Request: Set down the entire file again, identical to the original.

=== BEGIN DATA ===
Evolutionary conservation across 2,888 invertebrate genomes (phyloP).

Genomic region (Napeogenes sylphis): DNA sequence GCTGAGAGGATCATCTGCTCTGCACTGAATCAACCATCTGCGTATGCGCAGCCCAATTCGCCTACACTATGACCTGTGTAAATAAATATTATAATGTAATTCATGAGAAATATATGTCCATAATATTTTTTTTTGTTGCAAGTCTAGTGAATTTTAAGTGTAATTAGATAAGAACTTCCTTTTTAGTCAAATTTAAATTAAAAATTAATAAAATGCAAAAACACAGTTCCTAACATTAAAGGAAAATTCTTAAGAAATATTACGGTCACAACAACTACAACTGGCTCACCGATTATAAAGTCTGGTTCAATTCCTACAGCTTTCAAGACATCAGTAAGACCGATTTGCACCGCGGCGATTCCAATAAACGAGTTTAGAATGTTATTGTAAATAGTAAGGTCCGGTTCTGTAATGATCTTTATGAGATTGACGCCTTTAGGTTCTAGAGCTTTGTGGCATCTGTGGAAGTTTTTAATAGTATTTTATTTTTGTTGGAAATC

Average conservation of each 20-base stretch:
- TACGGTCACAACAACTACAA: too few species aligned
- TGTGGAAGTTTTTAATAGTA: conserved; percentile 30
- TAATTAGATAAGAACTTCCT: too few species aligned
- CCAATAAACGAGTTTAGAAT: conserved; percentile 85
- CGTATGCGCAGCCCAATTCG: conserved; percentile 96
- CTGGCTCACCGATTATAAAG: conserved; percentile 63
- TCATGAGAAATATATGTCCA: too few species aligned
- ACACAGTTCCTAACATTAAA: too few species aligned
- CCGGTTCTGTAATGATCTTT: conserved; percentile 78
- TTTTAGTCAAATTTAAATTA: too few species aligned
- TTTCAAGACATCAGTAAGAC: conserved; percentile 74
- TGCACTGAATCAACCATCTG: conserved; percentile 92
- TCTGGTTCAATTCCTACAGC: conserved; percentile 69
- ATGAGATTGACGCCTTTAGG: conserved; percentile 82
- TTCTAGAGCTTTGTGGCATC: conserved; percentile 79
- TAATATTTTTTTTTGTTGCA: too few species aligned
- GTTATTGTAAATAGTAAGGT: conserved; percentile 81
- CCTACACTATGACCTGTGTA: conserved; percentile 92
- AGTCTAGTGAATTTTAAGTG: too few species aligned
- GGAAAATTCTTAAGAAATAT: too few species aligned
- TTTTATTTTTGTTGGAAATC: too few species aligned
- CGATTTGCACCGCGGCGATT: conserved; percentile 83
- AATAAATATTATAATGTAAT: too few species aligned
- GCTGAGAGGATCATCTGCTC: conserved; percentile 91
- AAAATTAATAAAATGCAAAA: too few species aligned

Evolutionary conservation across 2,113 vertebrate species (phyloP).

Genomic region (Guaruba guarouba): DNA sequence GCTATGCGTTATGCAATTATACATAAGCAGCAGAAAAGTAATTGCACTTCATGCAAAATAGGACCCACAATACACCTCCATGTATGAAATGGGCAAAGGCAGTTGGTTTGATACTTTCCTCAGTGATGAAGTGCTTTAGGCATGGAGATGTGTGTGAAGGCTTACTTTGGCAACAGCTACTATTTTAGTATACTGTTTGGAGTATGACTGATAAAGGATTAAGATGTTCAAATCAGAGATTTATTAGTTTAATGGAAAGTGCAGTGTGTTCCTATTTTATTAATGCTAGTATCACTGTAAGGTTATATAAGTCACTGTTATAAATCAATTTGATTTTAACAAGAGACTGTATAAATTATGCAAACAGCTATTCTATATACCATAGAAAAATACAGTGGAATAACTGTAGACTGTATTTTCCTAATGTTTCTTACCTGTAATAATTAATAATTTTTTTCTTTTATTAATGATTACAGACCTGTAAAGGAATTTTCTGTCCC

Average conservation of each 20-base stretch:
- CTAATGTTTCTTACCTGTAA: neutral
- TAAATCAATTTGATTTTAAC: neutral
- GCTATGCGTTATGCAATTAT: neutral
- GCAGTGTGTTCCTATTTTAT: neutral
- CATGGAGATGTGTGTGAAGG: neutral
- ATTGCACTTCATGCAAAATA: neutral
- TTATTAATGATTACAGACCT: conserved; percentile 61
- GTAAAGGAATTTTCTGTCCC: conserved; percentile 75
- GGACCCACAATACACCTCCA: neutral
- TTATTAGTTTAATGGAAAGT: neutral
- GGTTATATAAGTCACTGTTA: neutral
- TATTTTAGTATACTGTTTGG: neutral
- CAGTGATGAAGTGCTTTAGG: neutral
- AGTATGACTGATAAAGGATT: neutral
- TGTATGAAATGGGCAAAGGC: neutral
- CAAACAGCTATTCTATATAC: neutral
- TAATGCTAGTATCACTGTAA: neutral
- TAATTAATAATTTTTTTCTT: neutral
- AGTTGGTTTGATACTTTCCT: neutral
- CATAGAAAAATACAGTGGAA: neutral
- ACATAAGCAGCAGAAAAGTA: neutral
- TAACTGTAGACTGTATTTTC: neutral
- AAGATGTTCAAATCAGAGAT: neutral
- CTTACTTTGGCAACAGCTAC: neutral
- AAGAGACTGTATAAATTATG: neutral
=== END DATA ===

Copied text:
Evolutionary conservation across 2,888 invertebrate genomes (phyloP).

Genomic region (Napeogenes sylphis): DNA sequence GCTGAGAGGATCATCTGCTCTGCACTGAATCAACCATCTGCGTATGCGCAGCCCAATTCGCCTACACTATGACCTGTGTAAATAAATATTATAATGTAATTCATGAGAAATATATGTCCATAATATTTTTTTTTGTTGCAAGTCTAGTGAATTTTAAGTGTAATTAGATAAGAACTTCCTTTTTAGTCAAATTTAAATTAAAAATTAATAAAATGCAAAAACACAGTTCCTAACATTAAAGGAAAATTCTTAAGAAATATTACGGTCACAACAACTACAACTGGCTCACCGATTATAAAGTCTGGTTCAATTCCTACAGCTTTCAAGACATCAGTAAGACCGATTTGCACCGCGGCGATTCCAATAAACGAGTTTAGAATGTTATTGTAAATAGTAAGGTCCGGTTCTGTAATGATCTTTATGAGATTGACGCCTTTAGGTTCTAGAGCTTTGTGGCATCTGTGGAAGTTTTTAATAGTATTTTATTTTTGTTGGAAATC

Average conservation of each 20-base stretch:
- TACGGTCACAACAACTACAA: too few species aligned
- TGTGGAAGTTTTTAATAGTA: conserved; percentile 30
- TAATTAGATAAGAACTTCCT: too few species aligned
- CCAATAAACGAGTTTAGAAT: conserved; percentile 85
- CGTATGCGCAGCCCAATTCG: conserved; percentile 96
- CTGGCTCACCGATTATAAAG: conserved; percentile 63
- TCATGAGAAATATATGTCCA: too few species aligned
- ACACAGTTCCTAACATTAAA: too few species aligned
- CCGGTTCTGTAATGATCTTT: conserved; percentile 78
- TTTTAGTCAAATTTAAATTA: too few species aligned
- TTTCAAGACATCAGTAAGAC: conserved; percentile 74
- TGCACTGAATCAACCATCTG: conserved; percentile 92
- TCTGGTTCAATTCCTACAGC: conserved; percentile 69
- ATGAGATTGACGCCTTTAGG: conserved; percentile 82
- TTCTAGAGCTTTGTGGCATC: conserved; percentile 79
- TAATATTTTTTTTTGTTGCA: too few species aligned
- GTTATTGTAAATAGTAAGGT: conserved; percentile 81
- CCTACACTATGACCTGTGTA: conserved; percentile 92
- AGTCTAGTGAATTTTAAGTG: too few species aligned
- GGAAAATTCTTAAGAAATAT: too few species aligned
- TTTTATTTTTGTTGGAAATC: too few species aligned
- CGATTTGCACCGCGGCGATT: conserved; percentile 83
- AATAAATATTATAATGTAAT: too few species aligned
- GCTGAGAGGATCATCTGCTC: conserved; percentile 91
- AAAATTAATAAAATGCAAAA: too few species aligned

Evolutionary conservation across 2,113 vertebrate species (phyloP).

Genomic region (Guaruba guarouba): DNA sequence GCTATGCGTTATGCAATTATACATAAGCAGCAGAAAAGTAATTGCACTTCATGCAAAATAGGACCCACAATACACCTCCATGTATGAAATGGGCAAAGGCAGTTGGTTTGATACTTTCCTCAGTGATGAAGTGCTTTAGGCATGGAGATGTGTGTGAAGGCTTACTTTGGCAACAGCTACTATTTTAGTATACTGTTTGGAGTATGACTGATAAAGGATTAAGATGTTCAAATCAGAGATTTATTAGTTTAATGGAAAGTGCAGTGTGTTCCTATTTTATTAATGCTAGTATCACTGTAAGGTTATATAAGTCACTGTTATAAATCAATTTGATTTTAACAAGAGACTGTATAAATTATGCAAACAGCTATTCTATATACCATAGAAAAATACAGTGGAATAACTGTAGACTGTATTTTCCTAATGTTTCTTACCTGTAATAATTAATAATTTTTTTCTTTTATTAATGATTACAGACCTGTAAAGGAATTTTCTGTCCC

Average conservation of each 20-base stretch:
- CTAATGTTTCTTACCTGTAA: neutral
- TAAATCAATTTGATTTTAAC: neutral
- GCTATGCGTTATGCAATTAT: neutral
- GCAGTGTGTTCCTATTTTAT: neutral
- CATGGAGATGTGTGTGAAGG: neutral
- ATTGCACTTCATGCAAAATA: neutral
- TTATTAATGATTACAGACCT: conserved; percentile 61
- GTAAAGGAATTTTCTGTCCC: conserved; percentile 75
- GGACCCACAATACACCTCCA: neutral
- TTATTAGTTTAATGGAAAGT: neutral
- GGTTATATAAGTCACTGTTA: neutral
- TATTTTAGTATACTGTTTGG: neutral
- CAGTGATGAAGTGCTTTAGG: neutral
- AGTATGACTGATAAAGGATT: neutral
- TGTATGAAATGGGCAAAGGC: neutral
- CAAACAGCTATTCTATATAC: neutral
- TAATGCTAGTATCACTGTAA: neutral
- TAATTAATAATTTTTTTCTT: neutral
- AGTTGGTTTGATACTTTCCT: neutral
- CATAGAAAAATACAGTGGAA: neutral
- ACATAAGCAGCAGAAAAGTA: neutral
- TAACTGTAGACTGTATTTTC: neutral
- AAGATGTTCAAATCAGAGAT: neutral
- CTTACTTTGGCAACAGCTAC: neutral
- AAGAGACTGTATAAATTATG: neutral